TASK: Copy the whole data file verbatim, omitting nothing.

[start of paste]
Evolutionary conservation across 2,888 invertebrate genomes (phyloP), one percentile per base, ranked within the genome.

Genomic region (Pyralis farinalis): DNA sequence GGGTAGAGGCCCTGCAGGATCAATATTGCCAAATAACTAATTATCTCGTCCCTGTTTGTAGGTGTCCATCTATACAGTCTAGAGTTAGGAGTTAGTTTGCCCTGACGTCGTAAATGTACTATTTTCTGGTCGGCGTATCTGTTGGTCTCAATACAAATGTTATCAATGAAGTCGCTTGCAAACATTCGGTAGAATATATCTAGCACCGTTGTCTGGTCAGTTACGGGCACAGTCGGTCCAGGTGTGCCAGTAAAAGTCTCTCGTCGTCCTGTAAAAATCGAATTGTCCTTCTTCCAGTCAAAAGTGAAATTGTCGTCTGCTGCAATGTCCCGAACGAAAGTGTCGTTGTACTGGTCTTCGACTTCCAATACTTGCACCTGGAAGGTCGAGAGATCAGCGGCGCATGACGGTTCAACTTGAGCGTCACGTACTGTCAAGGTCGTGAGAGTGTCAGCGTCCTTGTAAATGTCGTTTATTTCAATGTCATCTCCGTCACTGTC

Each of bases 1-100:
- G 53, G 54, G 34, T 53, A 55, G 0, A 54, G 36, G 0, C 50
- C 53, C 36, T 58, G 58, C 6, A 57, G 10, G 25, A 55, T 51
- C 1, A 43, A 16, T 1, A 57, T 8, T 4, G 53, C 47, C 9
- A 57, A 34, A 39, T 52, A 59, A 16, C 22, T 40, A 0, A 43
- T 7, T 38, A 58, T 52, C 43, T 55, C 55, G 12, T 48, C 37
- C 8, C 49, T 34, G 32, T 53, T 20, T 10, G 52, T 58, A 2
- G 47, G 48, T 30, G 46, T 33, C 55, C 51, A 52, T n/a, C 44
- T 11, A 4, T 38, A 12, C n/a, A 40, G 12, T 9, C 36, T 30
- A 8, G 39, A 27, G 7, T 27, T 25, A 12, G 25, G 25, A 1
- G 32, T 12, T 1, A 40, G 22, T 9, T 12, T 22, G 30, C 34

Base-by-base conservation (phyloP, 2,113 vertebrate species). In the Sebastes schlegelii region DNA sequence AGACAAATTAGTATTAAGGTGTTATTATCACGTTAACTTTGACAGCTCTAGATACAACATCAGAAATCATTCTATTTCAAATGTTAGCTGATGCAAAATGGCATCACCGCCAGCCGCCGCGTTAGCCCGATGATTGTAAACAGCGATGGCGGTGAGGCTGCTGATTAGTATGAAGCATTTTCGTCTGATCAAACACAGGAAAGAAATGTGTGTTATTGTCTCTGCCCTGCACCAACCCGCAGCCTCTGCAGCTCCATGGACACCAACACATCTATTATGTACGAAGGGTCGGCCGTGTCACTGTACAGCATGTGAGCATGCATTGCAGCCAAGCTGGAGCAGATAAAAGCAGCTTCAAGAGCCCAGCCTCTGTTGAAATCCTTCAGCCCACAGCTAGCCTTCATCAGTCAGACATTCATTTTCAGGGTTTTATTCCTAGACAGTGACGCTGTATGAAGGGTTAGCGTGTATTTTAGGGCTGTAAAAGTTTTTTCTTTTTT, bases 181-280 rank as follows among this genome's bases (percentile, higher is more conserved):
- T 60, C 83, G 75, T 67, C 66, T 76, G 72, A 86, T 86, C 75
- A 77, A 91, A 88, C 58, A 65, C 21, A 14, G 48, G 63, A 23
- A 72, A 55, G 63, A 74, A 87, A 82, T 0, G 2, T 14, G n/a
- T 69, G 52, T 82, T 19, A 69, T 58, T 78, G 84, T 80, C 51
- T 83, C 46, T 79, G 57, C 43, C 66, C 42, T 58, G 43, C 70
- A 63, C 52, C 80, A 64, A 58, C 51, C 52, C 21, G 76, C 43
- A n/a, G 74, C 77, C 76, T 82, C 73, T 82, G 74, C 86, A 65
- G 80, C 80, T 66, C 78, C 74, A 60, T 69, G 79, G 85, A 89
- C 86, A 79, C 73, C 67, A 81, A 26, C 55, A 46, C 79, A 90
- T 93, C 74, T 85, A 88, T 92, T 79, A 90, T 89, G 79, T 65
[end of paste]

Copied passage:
Evolutionary conservation across 2,888 invertebrate genomes (phyloP), one percentile per base, ranked within the genome.

Genomic region (Pyralis farinalis): DNA sequence GGGTAGAGGCCCTGCAGGATCAATATTGCCAAATAACTAATTATCTCGTCCCTGTTTGTAGGTGTCCATCTATACAGTCTAGAGTTAGGAGTTAGTTTGCCCTGACGTCGTAAATGTACTATTTTCTGGTCGGCGTATCTGTTGGTCTCAATACAAATGTTATCAATGAAGTCGCTTGCAAACATTCGGTAGAATATATCTAGCACCGTTGTCTGGTCAGTTACGGGCACAGTCGGTCCAGGTGTGCCAGTAAAAGTCTCTCGTCGTCCTGTAAAAATCGAATTGTCCTTCTTCCAGTCAAAAGTGAAATTGTCGTCTGCTGCAATGTCCCGAACGAAAGTGTCGTTGTACTGGTCTTCGACTTCCAATACTTGCACCTGGAAGGTCGAGAGATCAGCGGCGCATGACGGTTCAACTTGAGCGTCACGTACTGTCAAGGTCGTGAGAGTGTCAGCGTCCTTGTAAATGTCGTTTATTTCAATGTCATCTCCGTCACTGTC

Each of bases 1-100:
- G 53, G 54, G 34, T 53, A 55, G 0, A 54, G 36, G 0, C 50
- C 53, C 36, T 58, G 58, C 6, A 57, G 10, G 25, A 55, T 51
- C 1, A 43, A 16, T 1, A 57, T 8, T 4, G 53, C 47, C 9
- A 57, A 34, A 39, T 52, A 59, A 16, C 22, T 40, A 0, A 43
- T 7, T 38, A 58, T 52, C 43, T 55, C 55, G 12, T 48, C 37
- C 8, C 49, T 34, G 32, T 53, T 20, T 10, G 52, T 58, A 2
- G 47, G 48, T 30, G 46, T 33, C 55, C 51, A 52, T n/a, C 44
- T 11, A 4, T 38, A 12, C n/a, A 40, G 12, T 9, C 36, T 30
- A 8, G 39, A 27, G 7, T 27, T 25, A 12, G 25, G 25, A 1
- G 32, T 12, T 1, A 40, G 22, T 9, T 12, T 22, G 30, C 34

Base-by-base conservation (phyloP, 2,113 vertebrate species). In the Sebastes schlegelii region DNA sequence AGACAAATTAGTATTAAGGTGTTATTATCACGTTAACTTTGACAGCTCTAGATACAACATCAGAAATCATTCTATTTCAAATGTTAGCTGATGCAAAATGGCATCACCGCCAGCCGCCGCGTTAGCCCGATGATTGTAAACAGCGATGGCGGTGAGGCTGCTGATTAGTATGAAGCATTTTCGTCTGATCAAACACAGGAAAGAAATGTGTGTTATTGTCTCTGCCCTGCACCAACCCGCAGCCTCTGCAGCTCCATGGACACCAACACATCTATTATGTACGAAGGGTCGGCCGTGTCACTGTACAGCATGTGAGCATGCATTGCAGCCAAGCTGGAGCAGATAAAAGCAGCTTCAAGAGCCCAGCCTCTGTTGAAATCCTTCAGCCCACAGCTAGCCTTCATCAGTCAGACATTCATTTTCAGGGTTTTATTCCTAGACAGTGACGCTGTATGAAGGGTTAGCGTGTATTTTAGGGCTGTAAAAGTTTTTTCTTTTTT, bases 181-280 rank as follows among this genome's bases (percentile, higher is more conserved):
- T 60, C 83, G 75, T 67, C 66, T 76, G 72, A 86, T 86, C 75
- A 77, A 91, A 88, C 58, A 65, C 21, A 14, G 48, G 63, A 23
- A 72, A 55, G 63, A 74, A 87, A 82, T 0, G 2, T 14, G n/a
- T 69, G 52, T 82, T 19, A 69, T 58, T 78, G 84, T 80, C 51
- T 83, C 46, T 79, G 57, C 43, C 66, C 42, T 58, G 43, C 70
- A 63, C 52, C 80, A 64, A 58, C 51, C 52, C 21, G 76, C 43
- A n/a, G 74, C 77, C 76, T 82, C 73, T 82, G 74, C 86, A 65
- G 80, C 80, T 66, C 78, C 74, A 60, T 69, G 79, G 85, A 89
- C 86, A 79, C 73, C 67, A 81, A 26, C 55, A 46, C 79, A 90
- T 93, C 74, T 85, A 88, T 92, T 79, A 90, T 89, G 79, T 65